There are many physiotherapy clinics, and there are even more clinics that provide rehabilitation. Rehabilitation can be provided by a broad group of health care professionals, including: physiotherapists, chiropractors, athletic therapists, physicians, osteopaths, massage therapists, and others. See the following link for further information and considerations when choosing your rehabilitation provider(s).
Just as there are different physiotherapy clinics, different physiotherapists, and different rehabilitation providers, there are different definitions for the term Leadership. Since we are a physiotherapy clinic, we will use the five themes of leadership emphasized in the Ontario Physiotherapy Association’s Leadership Project. These include:
- Executing the Plan
Our staff includes physiotherapists who have been teaching post-graduate physiotherapy courses for over 20 years. We have educated and mentored hundreds of physiotherapists in the Ottawa region. We have been invited to conduct presentations and workshops for physicians at the Canadian Academy of Sport and Exercise Medicine (CASEM) conferences, in addition to local Sport Medicine Rounds. We have held executive positions with the Canadian Physiotherapy Orthopaedic Division, Sport Physiotherapy Canada, and the Canadian Physiotherapy Association National Student Assembly. All 11 physiotherapists at our clinic also provide mentorship to each another, sharing our unique knowledge, expertise, and perspectives.
Twenty to thirty years ago, in most physiotherapy clinics, whether they were in a hospital or in private practice, the treatment emphasis was on passive modalities (heat/cold, ultrasound, electrotherapy, etc.). There were probably a few stretches, and some basic strength exercises, but most of the treatment was very passive in nature. Since then, there became a stronger emphasis on manual therapy treatment (joint mobilization, manipulation, and soft tissue techniques such as ART). While these remain a fundamental part of our profession, there is compelling evidence to suggest that, on their own, they will not solve many of the problems our clients present with. We need to include better education (particularly regarding pain), and a strong emphasis on active, functional rehabilitation (our clients won’t improve their stability and strength by lying down receiving manipulations, or having therapeutic ultrasound done to their shoulder 2 or 3 times a week).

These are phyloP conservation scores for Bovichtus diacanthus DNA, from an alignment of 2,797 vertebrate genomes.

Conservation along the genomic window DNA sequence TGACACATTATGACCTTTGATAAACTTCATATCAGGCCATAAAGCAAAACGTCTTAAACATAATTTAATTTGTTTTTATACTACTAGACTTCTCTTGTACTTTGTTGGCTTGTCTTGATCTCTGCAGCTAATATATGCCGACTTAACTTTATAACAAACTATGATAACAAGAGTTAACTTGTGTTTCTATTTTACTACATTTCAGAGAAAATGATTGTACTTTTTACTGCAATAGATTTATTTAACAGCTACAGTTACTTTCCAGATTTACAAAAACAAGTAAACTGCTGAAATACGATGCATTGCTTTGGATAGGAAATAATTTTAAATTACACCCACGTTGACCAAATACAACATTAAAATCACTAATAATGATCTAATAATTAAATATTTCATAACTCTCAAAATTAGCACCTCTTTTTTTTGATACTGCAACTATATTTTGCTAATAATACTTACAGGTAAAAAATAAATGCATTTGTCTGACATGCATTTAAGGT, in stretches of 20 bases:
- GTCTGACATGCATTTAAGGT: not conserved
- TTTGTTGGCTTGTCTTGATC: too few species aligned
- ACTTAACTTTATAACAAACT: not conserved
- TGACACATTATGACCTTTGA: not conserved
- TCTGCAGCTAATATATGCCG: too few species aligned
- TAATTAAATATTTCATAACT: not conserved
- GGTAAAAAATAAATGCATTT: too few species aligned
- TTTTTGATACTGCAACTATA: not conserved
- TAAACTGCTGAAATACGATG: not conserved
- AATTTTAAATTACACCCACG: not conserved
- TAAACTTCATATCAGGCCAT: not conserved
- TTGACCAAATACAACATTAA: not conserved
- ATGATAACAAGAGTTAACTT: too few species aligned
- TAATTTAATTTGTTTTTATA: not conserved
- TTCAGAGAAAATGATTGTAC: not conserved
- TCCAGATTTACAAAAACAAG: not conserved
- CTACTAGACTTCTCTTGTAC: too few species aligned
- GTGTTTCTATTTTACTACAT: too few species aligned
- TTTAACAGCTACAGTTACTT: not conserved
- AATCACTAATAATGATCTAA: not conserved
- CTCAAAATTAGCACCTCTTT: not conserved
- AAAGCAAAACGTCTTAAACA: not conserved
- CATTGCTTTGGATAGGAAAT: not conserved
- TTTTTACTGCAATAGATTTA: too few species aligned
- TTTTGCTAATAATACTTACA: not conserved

We have always and will always continue to evolve our practice to ensure that are clients receive physiotherapy services based on current best practice principles. To do this, we identify leaders in musculoskeletal research, such as Jill Cook (tendinopathy), Stuart McGill (biomechanics of the low back), Kathryn Schneider (concussion rehabilitation), David Hunter (osteoarthritis rehabilitation), Karim Khan (tendinopathy, mechanotherapy) and leaders in pain research, such as Adriaan Louw, Peter O’Sullivan, Lorimer Moseley, and Dave Walton. We take a leadership role in rehabilitation because we invest the time to read their research papers, and then incorporate the relevant findings into the way we practice and care for our clients.
We identify clinical leaders in pain rehabilitation, such as David Butler, Adriaan Louw, and Neil Pearson; clinical leaders in low back rehabilitation, such as Stuart McGill; clinical leaders in movement assessment and rehabilitation such as Gray Cook and Gary Gray; clinical leaders in concussion assessment and rehabilitation, such as Jacquie van Ierssel, clinical leaders in Exercise is Medicine, such as Karim Khan. We take a leadership role in physiotherapy and rehabilitation because we invest the time and money to take their clinical courses, and more importantly, invest further time implementing the course material (assessment techniques, treatment techniques, equipment, and technology) into our practice.
We are leaders because we have invested tens of thousands of dollars into the rehabilitation equipment we have at our clinic. We feel it is essential to have the appropriate equipment to educate, instruct, and observe the clients carrying out exercises along the entire rehabilitation spectrum. For many conditions, including tendinopathies, post-surgery (ACL, THA, etc.), and low back pain, a 4 or 5 stage approach is recommended. We can progress our clients through the full rehabilitation process, if that is their goal. In many cases, it is not possible to help individuals return to their desired level of function if you can’t load and strengthen them sufficiently.